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Permanent URL to this publication: http://dx.doi.org/10.5167/uzh-66219

Kuyumcu, S; Goetze, O; Menne, D; Treier, R; Boesiger, P; Fox, M; Fried, M; Schwizer, W; Steingoetter, A (2013). Gastric secretion does not affect the reliability of the (13) C-acetate breath test: A validation of the (13) C-acetate breath test by magnetic resonance imaging. Neurogastroenterology and Motility, 25(2):176-e87.

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Abstract

Background  (13) C-Acetate labeled meals are widely used to determine meal emptying by means of analyzing resulting (13) CO(2) exhalation dynamics. In contrast to the underlying metabolic processes, only few (13) C breath test meal emptying studies have focused on intragastric processes that may alter (13) CO(2) exhalation. This work assessed the effect of enhanced gastric secretion on the reliability of half emptying time (t50) measurements by (13) C-acetate breath test. Methods  (13) CO(2) exhalation data were acquired in a double-blind, randomized, cross-over gastric emptying study in 12 healthy volunteers receiving either pentagastrin or placebo intravenously. The standard method proposed by Ghoos et al. was applied to calculate t50 (t50_Ghoos) from (13) CO(2) exhalation data, which were compared and tested for agreement to meal half emptying times (t50_MV) from concurrent recorded MRI (magnetic resonance imaging) volume data. In addition, the accumulated gastric secretion volumes during infusion as detected by MRI (AUC_SV(60) ) were correlated with the corresponding cumulative percent (13) C doses recovered (cPDR(60) ). Key Results  t50_Ghoos and t50_MV showed a linear correlation with a slope of 1.1 ± 0.3 (r(2)  = 0.67), however, a positive offset of 136 min for t50_Ghoos. No correlation was detected between AUC_SV(60) and cPDR(60) (r(2)  = 0.11). Both, breath test and MRI, revealed a prolonged t50 under pentagastrin infusion with median differences in t50_Ghoos of 45[28-84] min (P = 0.002) and t50_MV of 39[28-52] min (P = 0.002). Conclusions & Inferences  This study suggests that (13) CO(2) exhalation after ingestion of a (13) C-labeled liquid test meal is not affected by stimulated gastric secretion, but is rather reflecting the dynamics of meal or caloric emptying from the stomach.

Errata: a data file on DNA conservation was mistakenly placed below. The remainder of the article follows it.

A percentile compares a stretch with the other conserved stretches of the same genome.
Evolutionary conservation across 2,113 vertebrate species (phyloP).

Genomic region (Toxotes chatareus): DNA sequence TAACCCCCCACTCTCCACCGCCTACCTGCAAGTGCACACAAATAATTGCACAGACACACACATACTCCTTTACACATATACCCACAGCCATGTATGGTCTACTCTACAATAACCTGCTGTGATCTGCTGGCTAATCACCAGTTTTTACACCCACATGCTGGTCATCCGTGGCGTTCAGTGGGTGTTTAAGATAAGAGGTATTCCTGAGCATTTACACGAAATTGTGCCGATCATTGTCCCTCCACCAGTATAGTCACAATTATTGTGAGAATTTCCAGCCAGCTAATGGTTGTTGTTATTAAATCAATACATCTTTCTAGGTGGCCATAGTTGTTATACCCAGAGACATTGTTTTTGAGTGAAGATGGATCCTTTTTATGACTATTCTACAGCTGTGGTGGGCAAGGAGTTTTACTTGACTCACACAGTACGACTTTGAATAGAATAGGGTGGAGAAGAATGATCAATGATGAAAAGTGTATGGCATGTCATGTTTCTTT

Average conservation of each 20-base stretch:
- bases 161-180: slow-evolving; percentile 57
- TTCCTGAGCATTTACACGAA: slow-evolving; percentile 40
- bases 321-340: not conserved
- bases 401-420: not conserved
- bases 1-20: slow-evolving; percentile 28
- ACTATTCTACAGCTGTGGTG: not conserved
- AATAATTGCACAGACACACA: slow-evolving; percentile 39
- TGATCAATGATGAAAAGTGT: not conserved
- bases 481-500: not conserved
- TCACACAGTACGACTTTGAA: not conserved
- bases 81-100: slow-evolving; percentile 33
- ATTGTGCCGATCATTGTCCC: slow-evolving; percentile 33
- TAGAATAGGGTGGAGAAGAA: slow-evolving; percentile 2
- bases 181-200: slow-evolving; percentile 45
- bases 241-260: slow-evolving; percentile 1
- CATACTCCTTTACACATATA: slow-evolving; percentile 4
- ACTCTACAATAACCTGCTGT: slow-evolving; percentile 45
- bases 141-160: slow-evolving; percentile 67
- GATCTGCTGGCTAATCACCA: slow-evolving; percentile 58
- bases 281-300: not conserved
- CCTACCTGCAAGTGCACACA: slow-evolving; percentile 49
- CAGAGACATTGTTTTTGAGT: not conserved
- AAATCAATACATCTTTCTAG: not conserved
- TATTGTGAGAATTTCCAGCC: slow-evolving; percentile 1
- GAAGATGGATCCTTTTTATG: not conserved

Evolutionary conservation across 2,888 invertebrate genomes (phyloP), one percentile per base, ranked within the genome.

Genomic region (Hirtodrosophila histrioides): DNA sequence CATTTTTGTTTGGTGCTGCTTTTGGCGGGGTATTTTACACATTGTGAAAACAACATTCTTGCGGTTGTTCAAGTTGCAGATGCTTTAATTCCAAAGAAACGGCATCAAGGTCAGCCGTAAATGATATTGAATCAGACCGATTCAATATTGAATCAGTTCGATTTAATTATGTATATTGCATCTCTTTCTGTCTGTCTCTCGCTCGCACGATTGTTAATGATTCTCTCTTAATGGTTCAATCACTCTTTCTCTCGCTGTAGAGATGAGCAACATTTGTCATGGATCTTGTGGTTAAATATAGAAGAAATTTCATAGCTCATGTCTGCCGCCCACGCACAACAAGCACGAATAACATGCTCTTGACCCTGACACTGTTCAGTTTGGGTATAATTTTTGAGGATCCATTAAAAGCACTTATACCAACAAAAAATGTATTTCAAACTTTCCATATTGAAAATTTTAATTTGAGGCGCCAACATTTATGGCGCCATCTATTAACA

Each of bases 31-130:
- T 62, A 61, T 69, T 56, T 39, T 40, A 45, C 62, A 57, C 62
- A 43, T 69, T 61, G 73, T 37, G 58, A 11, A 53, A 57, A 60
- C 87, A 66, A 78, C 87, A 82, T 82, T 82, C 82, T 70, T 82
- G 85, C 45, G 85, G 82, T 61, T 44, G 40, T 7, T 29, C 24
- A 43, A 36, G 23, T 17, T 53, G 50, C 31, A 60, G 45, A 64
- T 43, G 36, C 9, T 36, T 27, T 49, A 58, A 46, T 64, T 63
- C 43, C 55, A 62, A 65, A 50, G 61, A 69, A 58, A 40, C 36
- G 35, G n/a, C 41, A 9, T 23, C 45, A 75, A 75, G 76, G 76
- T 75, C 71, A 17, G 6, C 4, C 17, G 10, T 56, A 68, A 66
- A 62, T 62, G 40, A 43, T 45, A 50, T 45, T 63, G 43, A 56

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2 citations in Scopus®
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Additional indexing

Item Type:Journal Article, refereed, original work
Communities & Collections:04 Faculty of Medicine > University Hospital Zurich > Clinic for Gastroenterology and Hepatology
04 Faculty of Medicine > Institute of Biomedical Engineering
DDC:170 Ethics
610 Medicine & health
Language:English
Date:2013
Deposited On:06 Nov 2012 15:19
Last Modified:19 May 2014 08:05
Publisher:Wiley-Blackwell
ISSN:1350-1925
Publisher DOI:10.1111/nmo.12025
PubMed ID:23066987

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